Our children are now ages 41½ , 40, 38, 36, and 34. They all made the Dean’s List their first semester of college, graduated, and have been gainfully employed since. They are not social misfits. In fact, our eldest is a company manager, 5th-degree black belt and international TaekwonDo referee, dad, and co-owner of a horse farm with his spouse. Our daughter graduated Magna Cum Laude with a B.S. in Mathematics and is a partner in a worldwide firm, a mom, and owner of a large house in Maine. Our third child has a Ph.D. and is a wildlife biologist who headed up shorebird recovery in the Gulf of Mexico in the wake of the BP oil spill; he is a dad, town selectman, marathon runner, and 3rd-degree black belt who teaches TaekwonDo. Our fourth child has a degree in Computer Science, works in customer support, and founded a non-profit focused on sustainability that grows food for food shelves. Our youngest has a degree in Networking and Website Development and makes websites for a good living; he is a dad, records local bands to get their music out to the public, and owns a house with his spouse.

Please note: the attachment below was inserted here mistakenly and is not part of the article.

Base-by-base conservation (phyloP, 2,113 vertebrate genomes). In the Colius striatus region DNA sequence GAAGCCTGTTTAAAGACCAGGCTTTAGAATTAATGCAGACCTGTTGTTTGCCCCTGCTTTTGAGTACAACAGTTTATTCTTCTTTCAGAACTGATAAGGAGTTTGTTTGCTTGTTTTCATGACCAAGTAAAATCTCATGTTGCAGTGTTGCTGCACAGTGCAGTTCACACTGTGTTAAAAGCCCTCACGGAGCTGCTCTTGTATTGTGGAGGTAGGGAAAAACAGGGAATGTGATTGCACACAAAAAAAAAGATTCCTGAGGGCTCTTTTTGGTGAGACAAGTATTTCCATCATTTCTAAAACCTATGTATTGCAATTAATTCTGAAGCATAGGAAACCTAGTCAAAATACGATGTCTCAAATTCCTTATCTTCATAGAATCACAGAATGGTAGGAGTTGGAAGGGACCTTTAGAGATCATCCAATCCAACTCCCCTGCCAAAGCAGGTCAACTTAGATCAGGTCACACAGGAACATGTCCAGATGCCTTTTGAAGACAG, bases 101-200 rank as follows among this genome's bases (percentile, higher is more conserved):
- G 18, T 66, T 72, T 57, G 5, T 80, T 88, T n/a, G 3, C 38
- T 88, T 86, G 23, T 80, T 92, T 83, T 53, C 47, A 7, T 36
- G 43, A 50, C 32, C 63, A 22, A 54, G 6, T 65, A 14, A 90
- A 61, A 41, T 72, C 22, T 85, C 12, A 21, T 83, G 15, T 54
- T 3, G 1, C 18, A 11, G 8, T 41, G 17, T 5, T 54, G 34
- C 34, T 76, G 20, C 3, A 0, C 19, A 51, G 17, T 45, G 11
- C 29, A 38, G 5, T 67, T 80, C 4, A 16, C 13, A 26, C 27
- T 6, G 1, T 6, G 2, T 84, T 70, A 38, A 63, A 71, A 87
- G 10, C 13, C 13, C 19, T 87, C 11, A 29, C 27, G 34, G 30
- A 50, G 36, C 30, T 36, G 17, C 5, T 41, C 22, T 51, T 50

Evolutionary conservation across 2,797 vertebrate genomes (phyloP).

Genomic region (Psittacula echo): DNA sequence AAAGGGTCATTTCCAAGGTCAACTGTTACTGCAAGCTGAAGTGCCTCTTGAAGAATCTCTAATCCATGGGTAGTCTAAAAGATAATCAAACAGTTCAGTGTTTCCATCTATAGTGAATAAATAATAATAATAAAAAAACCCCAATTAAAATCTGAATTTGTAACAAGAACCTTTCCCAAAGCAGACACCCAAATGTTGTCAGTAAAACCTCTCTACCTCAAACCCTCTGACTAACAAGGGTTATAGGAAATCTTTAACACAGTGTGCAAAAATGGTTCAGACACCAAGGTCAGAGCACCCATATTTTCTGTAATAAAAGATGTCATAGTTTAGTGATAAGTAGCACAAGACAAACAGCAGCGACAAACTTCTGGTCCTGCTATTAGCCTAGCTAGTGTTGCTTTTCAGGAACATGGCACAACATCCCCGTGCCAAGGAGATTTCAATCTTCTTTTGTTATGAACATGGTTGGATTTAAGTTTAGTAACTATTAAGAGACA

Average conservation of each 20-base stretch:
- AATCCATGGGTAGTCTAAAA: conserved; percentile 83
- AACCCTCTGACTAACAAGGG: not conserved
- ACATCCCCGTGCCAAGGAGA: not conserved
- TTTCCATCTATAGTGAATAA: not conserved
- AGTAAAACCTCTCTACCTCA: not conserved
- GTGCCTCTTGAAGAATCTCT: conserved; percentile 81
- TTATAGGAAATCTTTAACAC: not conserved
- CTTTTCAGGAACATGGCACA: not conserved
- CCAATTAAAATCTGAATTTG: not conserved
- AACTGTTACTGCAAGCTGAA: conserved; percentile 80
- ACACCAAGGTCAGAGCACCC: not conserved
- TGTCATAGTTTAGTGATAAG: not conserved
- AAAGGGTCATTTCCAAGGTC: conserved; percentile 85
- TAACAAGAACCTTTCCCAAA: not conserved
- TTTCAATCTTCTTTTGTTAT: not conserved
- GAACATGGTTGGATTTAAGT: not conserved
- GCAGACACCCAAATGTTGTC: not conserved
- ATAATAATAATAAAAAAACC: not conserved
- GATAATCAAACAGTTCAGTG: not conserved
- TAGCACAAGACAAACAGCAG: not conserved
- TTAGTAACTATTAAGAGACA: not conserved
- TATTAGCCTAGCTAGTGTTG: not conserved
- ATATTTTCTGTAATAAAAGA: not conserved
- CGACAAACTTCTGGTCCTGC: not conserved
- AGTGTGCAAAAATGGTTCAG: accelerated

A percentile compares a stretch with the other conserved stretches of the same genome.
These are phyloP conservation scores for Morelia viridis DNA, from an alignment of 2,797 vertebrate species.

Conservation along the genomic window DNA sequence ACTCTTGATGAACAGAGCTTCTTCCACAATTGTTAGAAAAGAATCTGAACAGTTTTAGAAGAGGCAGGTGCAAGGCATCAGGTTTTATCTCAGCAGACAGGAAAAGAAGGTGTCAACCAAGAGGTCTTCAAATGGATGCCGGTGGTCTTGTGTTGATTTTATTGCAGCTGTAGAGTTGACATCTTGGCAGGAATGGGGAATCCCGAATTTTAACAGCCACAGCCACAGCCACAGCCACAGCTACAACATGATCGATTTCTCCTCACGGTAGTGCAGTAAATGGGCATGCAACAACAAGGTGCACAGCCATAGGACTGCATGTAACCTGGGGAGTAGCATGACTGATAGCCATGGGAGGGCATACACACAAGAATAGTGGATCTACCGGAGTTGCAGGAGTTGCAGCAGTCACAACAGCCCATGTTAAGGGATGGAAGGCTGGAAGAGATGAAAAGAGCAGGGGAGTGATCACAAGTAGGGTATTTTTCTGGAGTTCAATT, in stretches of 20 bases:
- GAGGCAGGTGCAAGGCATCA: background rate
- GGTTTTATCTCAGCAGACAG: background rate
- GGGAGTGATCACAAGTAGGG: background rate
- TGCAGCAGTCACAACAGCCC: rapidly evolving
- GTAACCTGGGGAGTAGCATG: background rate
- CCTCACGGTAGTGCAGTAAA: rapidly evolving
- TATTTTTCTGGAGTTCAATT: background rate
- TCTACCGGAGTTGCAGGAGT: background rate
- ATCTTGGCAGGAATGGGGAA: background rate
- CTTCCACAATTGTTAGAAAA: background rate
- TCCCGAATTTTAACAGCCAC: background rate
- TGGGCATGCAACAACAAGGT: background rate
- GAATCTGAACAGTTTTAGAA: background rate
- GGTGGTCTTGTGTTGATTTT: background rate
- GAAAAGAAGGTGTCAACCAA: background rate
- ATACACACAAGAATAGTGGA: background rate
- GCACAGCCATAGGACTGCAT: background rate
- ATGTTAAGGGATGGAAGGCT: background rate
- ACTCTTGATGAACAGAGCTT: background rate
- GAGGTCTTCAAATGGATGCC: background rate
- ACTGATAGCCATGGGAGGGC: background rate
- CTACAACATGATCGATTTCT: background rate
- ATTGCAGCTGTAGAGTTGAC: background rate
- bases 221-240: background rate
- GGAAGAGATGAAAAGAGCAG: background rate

Moreover, they are happy. They care about the world, the nation, and their local communities. They play with their children and are good friends. The many fears we had in those early days (and along the way) have been allayed. Our six grandchildren, currently age 10 years to 10 months, are intelligent, funny, sweet people.

I wish I could have known at the outset how it would be now. But, really, we just had to take it one day (sometimes one hour!) at a time. I’d say keeping a journal was the most important work I contributed, because it not only recorded the moments for which there was no paperwork, but it helped me notice and appreciate their slow and wonderful flourishing. On the tough days (and there were many), it was sanity-producing to read back over the last month’s journal and know for sure that we were making progress. It was what I drew from to create our end of year reports.